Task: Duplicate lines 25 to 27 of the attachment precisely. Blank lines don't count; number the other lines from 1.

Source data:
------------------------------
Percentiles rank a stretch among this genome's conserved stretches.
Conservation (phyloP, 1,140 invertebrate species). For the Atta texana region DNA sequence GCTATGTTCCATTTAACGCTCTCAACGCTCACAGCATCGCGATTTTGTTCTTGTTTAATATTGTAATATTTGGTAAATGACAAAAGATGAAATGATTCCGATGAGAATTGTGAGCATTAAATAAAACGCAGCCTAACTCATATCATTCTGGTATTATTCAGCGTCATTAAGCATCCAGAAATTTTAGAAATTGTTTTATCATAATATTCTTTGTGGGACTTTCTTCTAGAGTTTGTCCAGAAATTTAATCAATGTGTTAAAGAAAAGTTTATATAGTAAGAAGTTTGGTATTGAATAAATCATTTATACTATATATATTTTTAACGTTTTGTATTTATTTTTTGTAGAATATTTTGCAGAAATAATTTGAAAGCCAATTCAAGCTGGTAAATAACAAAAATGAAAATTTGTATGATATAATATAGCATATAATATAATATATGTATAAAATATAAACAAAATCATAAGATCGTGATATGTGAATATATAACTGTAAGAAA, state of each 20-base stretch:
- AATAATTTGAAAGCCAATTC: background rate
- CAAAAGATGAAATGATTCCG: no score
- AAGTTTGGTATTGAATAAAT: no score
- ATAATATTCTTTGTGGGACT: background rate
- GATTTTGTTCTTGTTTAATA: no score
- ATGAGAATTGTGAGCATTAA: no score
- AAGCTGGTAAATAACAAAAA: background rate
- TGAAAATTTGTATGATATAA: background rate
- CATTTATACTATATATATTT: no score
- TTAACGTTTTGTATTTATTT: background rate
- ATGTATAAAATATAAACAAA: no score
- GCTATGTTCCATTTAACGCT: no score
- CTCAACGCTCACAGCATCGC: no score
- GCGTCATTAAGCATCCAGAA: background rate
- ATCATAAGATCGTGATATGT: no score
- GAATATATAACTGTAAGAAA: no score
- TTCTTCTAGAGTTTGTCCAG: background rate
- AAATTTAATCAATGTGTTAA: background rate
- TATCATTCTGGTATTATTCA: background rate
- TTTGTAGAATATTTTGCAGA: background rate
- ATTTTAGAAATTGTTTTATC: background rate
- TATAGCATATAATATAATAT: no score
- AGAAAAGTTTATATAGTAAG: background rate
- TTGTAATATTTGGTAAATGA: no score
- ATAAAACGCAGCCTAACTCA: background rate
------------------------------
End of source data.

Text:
- AGAAAAGTTTATATAGTAAG: background rate
- TTGTAATATTTGGTAAATGA: no score
- ATAAAACGCAGCCTAACTCA: background rate